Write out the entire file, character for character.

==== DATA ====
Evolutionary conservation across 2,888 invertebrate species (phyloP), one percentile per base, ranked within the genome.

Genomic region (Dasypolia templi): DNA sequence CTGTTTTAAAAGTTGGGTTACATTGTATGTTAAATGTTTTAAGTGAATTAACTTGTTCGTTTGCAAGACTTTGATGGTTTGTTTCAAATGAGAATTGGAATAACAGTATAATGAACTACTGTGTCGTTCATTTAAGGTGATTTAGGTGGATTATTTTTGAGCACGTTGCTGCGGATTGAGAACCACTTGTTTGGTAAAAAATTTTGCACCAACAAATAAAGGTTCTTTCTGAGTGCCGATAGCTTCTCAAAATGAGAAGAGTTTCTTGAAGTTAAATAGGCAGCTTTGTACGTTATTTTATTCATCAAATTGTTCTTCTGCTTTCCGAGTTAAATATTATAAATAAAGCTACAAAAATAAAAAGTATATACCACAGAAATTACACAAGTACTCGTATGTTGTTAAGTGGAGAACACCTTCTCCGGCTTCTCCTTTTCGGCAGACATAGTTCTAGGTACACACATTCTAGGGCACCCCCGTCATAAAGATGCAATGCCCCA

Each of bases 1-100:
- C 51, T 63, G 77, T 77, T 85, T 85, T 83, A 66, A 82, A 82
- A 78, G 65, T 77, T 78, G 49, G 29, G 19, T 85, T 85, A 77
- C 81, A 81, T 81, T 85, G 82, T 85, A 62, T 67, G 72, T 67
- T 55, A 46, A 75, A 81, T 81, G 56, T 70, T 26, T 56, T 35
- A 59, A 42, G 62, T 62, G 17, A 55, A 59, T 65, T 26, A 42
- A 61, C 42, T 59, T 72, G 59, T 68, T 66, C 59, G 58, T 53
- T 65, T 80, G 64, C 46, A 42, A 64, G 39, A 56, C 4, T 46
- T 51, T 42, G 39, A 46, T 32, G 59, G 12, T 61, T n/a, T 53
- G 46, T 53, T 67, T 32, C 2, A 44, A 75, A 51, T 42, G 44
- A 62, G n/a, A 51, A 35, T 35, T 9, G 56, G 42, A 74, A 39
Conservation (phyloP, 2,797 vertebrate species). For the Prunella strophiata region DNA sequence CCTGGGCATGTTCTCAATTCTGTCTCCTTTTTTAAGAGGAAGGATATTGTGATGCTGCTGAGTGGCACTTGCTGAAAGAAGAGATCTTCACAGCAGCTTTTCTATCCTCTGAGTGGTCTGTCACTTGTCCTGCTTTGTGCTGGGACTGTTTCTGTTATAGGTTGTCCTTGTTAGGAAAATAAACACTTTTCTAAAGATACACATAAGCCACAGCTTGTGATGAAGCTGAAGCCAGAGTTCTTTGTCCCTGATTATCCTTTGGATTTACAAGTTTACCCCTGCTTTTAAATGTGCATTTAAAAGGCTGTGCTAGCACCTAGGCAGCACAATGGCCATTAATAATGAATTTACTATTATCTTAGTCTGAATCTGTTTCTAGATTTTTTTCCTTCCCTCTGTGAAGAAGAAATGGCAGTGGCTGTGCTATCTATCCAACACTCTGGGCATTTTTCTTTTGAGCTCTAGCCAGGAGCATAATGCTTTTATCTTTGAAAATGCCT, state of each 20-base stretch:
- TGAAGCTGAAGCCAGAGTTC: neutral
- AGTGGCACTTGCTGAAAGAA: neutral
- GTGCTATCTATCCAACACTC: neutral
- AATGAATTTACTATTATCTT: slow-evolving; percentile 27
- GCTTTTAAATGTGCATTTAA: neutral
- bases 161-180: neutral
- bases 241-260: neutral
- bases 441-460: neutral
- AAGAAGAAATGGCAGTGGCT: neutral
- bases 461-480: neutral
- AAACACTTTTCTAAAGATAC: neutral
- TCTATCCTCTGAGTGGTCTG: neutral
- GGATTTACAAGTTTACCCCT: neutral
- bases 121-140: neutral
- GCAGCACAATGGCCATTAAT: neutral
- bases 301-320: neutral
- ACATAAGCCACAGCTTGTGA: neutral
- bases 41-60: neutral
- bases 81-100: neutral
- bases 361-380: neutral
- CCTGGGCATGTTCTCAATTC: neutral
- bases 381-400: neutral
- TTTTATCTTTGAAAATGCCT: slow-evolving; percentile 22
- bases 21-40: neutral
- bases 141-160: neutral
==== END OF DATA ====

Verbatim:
Evolutionary conservation across 2,888 invertebrate species (phyloP), one percentile per base, ranked within the genome.

Genomic region (Dasypolia templi): DNA sequence CTGTTTTAAAAGTTGGGTTACATTGTATGTTAAATGTTTTAAGTGAATTAACTTGTTCGTTTGCAAGACTTTGATGGTTTGTTTCAAATGAGAATTGGAATAACAGTATAATGAACTACTGTGTCGTTCATTTAAGGTGATTTAGGTGGATTATTTTTGAGCACGTTGCTGCGGATTGAGAACCACTTGTTTGGTAAAAAATTTTGCACCAACAAATAAAGGTTCTTTCTGAGTGCCGATAGCTTCTCAAAATGAGAAGAGTTTCTTGAAGTTAAATAGGCAGCTTTGTACGTTATTTTATTCATCAAATTGTTCTTCTGCTTTCCGAGTTAAATATTATAAATAAAGCTACAAAAATAAAAAGTATATACCACAGAAATTACACAAGTACTCGTATGTTGTTAAGTGGAGAACACCTTCTCCGGCTTCTCCTTTTCGGCAGACATAGTTCTAGGTACACACATTCTAGGGCACCCCCGTCATAAAGATGCAATGCCCCA

Each of bases 1-100:
- C 51, T 63, G 77, T 77, T 85, T 85, T 83, A 66, A 82, A 82
- A 78, G 65, T 77, T 78, G 49, G 29, G 19, T 85, T 85, A 77
- C 81, A 81, T 81, T 85, G 82, T 85, A 62, T 67, G 72, T 67
- T 55, A 46, A 75, A 81, T 81, G 56, T 70, T 26, T 56, T 35
- A 59, A 42, G 62, T 62, G 17, A 55, A 59, T 65, T 26, A 42
- A 61, C 42, T 59, T 72, G 59, T 68, T 66, C 59, G 58, T 53
- T 65, T 80, G 64, C 46, A 42, A 64, G 39, A 56, C 4, T 46
- T 51, T 42, G 39, A 46, T 32, G 59, G 12, T 61, T n/a, T 53
- G 46, T 53, T 67, T 32, C 2, A 44, A 75, A 51, T 42, G 44
- A 62, G n/a, A 51, A 35, T 35, T 9, G 56, G 42, A 74, A 39
Conservation (phyloP, 2,797 vertebrate species). For the Prunella strophiata region DNA sequence CCTGGGCATGTTCTCAATTCTGTCTCCTTTTTTAAGAGGAAGGATATTGTGATGCTGCTGAGTGGCACTTGCTGAAAGAAGAGATCTTCACAGCAGCTTTTCTATCCTCTGAGTGGTCTGTCACTTGTCCTGCTTTGTGCTGGGACTGTTTCTGTTATAGGTTGTCCTTGTTAGGAAAATAAACACTTTTCTAAAGATACACATAAGCCACAGCTTGTGATGAAGCTGAAGCCAGAGTTCTTTGTCCCTGATTATCCTTTGGATTTACAAGTTTACCCCTGCTTTTAAATGTGCATTTAAAAGGCTGTGCTAGCACCTAGGCAGCACAATGGCCATTAATAATGAATTTACTATTATCTTAGTCTGAATCTGTTTCTAGATTTTTTTCCTTCCCTCTGTGAAGAAGAAATGGCAGTGGCTGTGCTATCTATCCAACACTCTGGGCATTTTTCTTTTGAGCTCTAGCCAGGAGCATAATGCTTTTATCTTTGAAAATGCCT, state of each 20-base stretch:
- TGAAGCTGAAGCCAGAGTTC: neutral
- AGTGGCACTTGCTGAAAGAA: neutral
- GTGCTATCTATCCAACACTC: neutral
- AATGAATTTACTATTATCTT: slow-evolving; percentile 27
- GCTTTTAAATGTGCATTTAA: neutral
- bases 161-180: neutral
- bases 241-260: neutral
- bases 441-460: neutral
- AAGAAGAAATGGCAGTGGCT: neutral
- bases 461-480: neutral
- AAACACTTTTCTAAAGATAC: neutral
- TCTATCCTCTGAGTGGTCTG: neutral
- GGATTTACAAGTTTACCCCT: neutral
- bases 121-140: neutral
- GCAGCACAATGGCCATTAAT: neutral
- bases 301-320: neutral
- ACATAAGCCACAGCTTGTGA: neutral
- bases 41-60: neutral
- bases 81-100: neutral
- bases 361-380: neutral
- CCTGGGCATGTTCTCAATTC: neutral
- bases 381-400: neutral
- TTTTATCTTTGAAAATGCCT: slow-evolving; percentile 22
- bases 21-40: neutral
- bases 141-160: neutral